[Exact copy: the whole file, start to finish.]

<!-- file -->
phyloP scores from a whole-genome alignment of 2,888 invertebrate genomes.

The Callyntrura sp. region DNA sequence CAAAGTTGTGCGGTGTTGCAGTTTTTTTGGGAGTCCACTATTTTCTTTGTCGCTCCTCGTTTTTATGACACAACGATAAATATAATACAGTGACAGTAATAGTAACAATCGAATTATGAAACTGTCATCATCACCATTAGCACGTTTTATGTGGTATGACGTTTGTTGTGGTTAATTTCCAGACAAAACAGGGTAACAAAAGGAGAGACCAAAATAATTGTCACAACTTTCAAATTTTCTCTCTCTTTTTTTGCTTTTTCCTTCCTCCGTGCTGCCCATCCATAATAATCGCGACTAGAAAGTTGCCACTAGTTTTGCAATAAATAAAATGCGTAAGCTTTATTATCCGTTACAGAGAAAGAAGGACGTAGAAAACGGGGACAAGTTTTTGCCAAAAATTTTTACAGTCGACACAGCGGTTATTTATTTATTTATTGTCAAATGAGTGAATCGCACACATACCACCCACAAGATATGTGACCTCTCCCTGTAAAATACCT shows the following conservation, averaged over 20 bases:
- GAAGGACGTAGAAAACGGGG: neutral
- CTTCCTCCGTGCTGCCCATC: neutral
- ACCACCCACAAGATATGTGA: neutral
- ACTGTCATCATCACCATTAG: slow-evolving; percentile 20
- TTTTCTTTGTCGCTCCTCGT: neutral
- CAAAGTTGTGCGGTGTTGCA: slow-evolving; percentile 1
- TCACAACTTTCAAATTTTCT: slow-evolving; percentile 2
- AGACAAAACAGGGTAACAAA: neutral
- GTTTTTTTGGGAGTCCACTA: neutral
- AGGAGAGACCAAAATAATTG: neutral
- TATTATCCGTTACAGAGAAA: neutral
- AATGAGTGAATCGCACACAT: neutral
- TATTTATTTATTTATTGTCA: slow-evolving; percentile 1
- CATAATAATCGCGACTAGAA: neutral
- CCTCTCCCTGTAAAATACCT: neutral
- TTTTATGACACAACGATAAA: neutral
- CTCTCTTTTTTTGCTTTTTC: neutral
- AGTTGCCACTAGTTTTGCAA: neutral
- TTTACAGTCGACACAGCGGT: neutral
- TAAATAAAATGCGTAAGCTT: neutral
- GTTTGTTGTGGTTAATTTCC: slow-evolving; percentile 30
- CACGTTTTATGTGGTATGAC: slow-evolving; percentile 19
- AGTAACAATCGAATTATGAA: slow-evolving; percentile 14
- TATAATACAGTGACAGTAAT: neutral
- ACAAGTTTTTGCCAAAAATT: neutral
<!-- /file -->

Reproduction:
phyloP scores from a whole-genome alignment of 2,888 invertebrate genomes.

The Callyntrura sp. region DNA sequence CAAAGTTGTGCGGTGTTGCAGTTTTTTTGGGAGTCCACTATTTTCTTTGTCGCTCCTCGTTTTTATGACACAACGATAAATATAATACAGTGACAGTAATAGTAACAATCGAATTATGAAACTGTCATCATCACCATTAGCACGTTTTATGTGGTATGACGTTTGTTGTGGTTAATTTCCAGACAAAACAGGGTAACAAAAGGAGAGACCAAAATAATTGTCACAACTTTCAAATTTTCTCTCTCTTTTTTTGCTTTTTCCTTCCTCCGTGCTGCCCATCCATAATAATCGCGACTAGAAAGTTGCCACTAGTTTTGCAATAAATAAAATGCGTAAGCTTTATTATCCGTTACAGAGAAAGAAGGACGTAGAAAACGGGGACAAGTTTTTGCCAAAAATTTTTACAGTCGACACAGCGGTTATTTATTTATTTATTGTCAAATGAGTGAATCGCACACATACCACCCACAAGATATGTGACCTCTCCCTGTAAAATACCT shows the following conservation, averaged over 20 bases:
- GAAGGACGTAGAAAACGGGG: neutral
- CTTCCTCCGTGCTGCCCATC: neutral
- ACCACCCACAAGATATGTGA: neutral
- ACTGTCATCATCACCATTAG: slow-evolving; percentile 20
- TTTTCTTTGTCGCTCCTCGT: neutral
- CAAAGTTGTGCGGTGTTGCA: slow-evolving; percentile 1
- TCACAACTTTCAAATTTTCT: slow-evolving; percentile 2
- AGACAAAACAGGGTAACAAA: neutral
- GTTTTTTTGGGAGTCCACTA: neutral
- AGGAGAGACCAAAATAATTG: neutral
- TATTATCCGTTACAGAGAAA: neutral
- AATGAGTGAATCGCACACAT: neutral
- TATTTATTTATTTATTGTCA: slow-evolving; percentile 1
- CATAATAATCGCGACTAGAA: neutral
- CCTCTCCCTGTAAAATACCT: neutral
- TTTTATGACACAACGATAAA: neutral
- CTCTCTTTTTTTGCTTTTTC: neutral
- AGTTGCCACTAGTTTTGCAA: neutral
- TTTACAGTCGACACAGCGGT: neutral
- TAAATAAAATGCGTAAGCTT: neutral
- GTTTGTTGTGGTTAATTTCC: slow-evolving; percentile 30
- CACGTTTTATGTGGTATGAC: slow-evolving; percentile 19
- AGTAACAATCGAATTATGAA: slow-evolving; percentile 14
- TATAATACAGTGACAGTAAT: neutral
- ACAAGTTTTTGCCAAAAATT: neutral